r e v i e w s

Proof of Work

by Vanessa Morisset

Schinkel Pavillon (Schinkel Klause), Berlin, 8.09 – 21.12.2018

In the Schinkel Pavillon’s basement, as if in a cellar, a hiding place, a hackers’ hang-out—in fact, in the days of the German Democratic Republic, the place was a restaurant called the Schinkel Klause, whose decorations can still be seen on the walls—, there is currently an exhibition called “Proof of Work”, a title referring to the system of validation making it possible to encrypt transactions taking place in a blockchain, and produce new blocks, because it just so happens that the works brought together for this show question the way blockchains work in a decentralized way, as an artistic model and a creative starting point. What is more, the idea has been applied since the organization of the exhibition, because the curatorship is a collective one, brainchild of the New Zealand artist Simon Denny, who invited other curators and artists who, in their turn, invited organizations and artists, as is explained in a diagram at the entrance. So the exhibition itself is the result of a sort of curatorial blockchain, lending tangibility to what artistic activity and, more broadly, all work activity undertaken by collectives, can borrow from operating methods emerging from the Internet. And, overall, in addition to the fascination exercised by the subject and its extremely contemporary character, the works selected are very persuasive. Whether we are acquainted with or whether we are discovering the mining of cryptocurrencies and the blockchains, and whether we understand it or not, the exhibition gives material form in different ways, all of them interesting, to some of its aspects, while at the same time introducing a line of thinking about the links between art and its day and age.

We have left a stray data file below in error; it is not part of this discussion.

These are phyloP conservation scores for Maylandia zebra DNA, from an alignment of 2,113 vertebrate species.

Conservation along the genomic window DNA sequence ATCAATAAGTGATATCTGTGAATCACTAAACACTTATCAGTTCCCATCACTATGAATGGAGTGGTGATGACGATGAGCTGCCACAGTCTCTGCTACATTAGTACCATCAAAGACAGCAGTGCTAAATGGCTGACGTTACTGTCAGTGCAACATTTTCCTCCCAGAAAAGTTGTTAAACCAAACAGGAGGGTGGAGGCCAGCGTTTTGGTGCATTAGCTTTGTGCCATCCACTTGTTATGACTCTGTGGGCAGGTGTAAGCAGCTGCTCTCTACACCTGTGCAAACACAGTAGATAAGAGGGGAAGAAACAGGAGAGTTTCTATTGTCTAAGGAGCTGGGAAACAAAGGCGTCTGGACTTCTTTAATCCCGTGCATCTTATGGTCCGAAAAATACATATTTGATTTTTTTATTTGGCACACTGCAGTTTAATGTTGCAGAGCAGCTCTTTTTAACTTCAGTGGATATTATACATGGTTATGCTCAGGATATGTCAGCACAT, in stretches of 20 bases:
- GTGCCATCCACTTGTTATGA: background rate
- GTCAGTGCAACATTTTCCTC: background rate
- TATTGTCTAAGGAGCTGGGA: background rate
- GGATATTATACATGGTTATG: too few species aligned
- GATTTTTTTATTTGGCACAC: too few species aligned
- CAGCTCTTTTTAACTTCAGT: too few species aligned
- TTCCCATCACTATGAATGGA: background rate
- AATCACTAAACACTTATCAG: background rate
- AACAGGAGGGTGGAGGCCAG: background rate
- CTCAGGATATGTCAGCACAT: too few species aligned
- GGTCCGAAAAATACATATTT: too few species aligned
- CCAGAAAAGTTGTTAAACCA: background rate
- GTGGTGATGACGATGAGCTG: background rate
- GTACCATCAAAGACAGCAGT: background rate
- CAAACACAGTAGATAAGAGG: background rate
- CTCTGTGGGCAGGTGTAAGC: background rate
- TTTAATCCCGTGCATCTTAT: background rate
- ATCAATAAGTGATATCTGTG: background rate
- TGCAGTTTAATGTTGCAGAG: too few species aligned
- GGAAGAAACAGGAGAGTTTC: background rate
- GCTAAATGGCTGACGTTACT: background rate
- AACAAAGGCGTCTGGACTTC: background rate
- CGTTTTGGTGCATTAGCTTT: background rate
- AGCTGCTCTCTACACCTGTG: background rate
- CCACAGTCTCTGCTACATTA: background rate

Distributed Gallery, Chaos Machine, 2018 (détail). 192 x 52 x 52 cm. Courtesy Distributed Gallery. Photo : Hans-Georg Gaul.

For example, in the central area of the Schinkel Klause, visitors come upon the huge inflatable and penetrable bubble created by FOAM, a decentralized architectural agency, blown up by computer fans producing Ether, one of the major cryptocurrencies, after Bitcoin. Once in the bubble, you consequently find yourself physically at the centre of a usually very abstract system in which, here, the attention is focused on the energy consumed by the computers as they mine. Another work, which we come across inside the bubble, makes a connected phenomenon perceptible, namely the conversion of official currencies into cryptocurrency. Looking like a prize vending machine at a fairground, the Chaos Machine produced by the Distributed Gallery collective starts working when you insert a real banknote into it. While festive music starts to play, the note that has dropped into the machine burns on a very hot resistor, an operation that is followed by the printing of a credit receipt in chaos coin, a cryptocurrency invented for the occasion. The transaction has taken place before our very eyes. In this way, the two works—the bubble inflated by computer fans and the chaos coin ATM—enable us to see the immaterial but thoroughly real flows and exchanges, which, if anything, are becoming increasingly decisive in the present-day world. And this is one of the major merits of this show, that it has managed to flush out works which reflect these realities in a concrete way.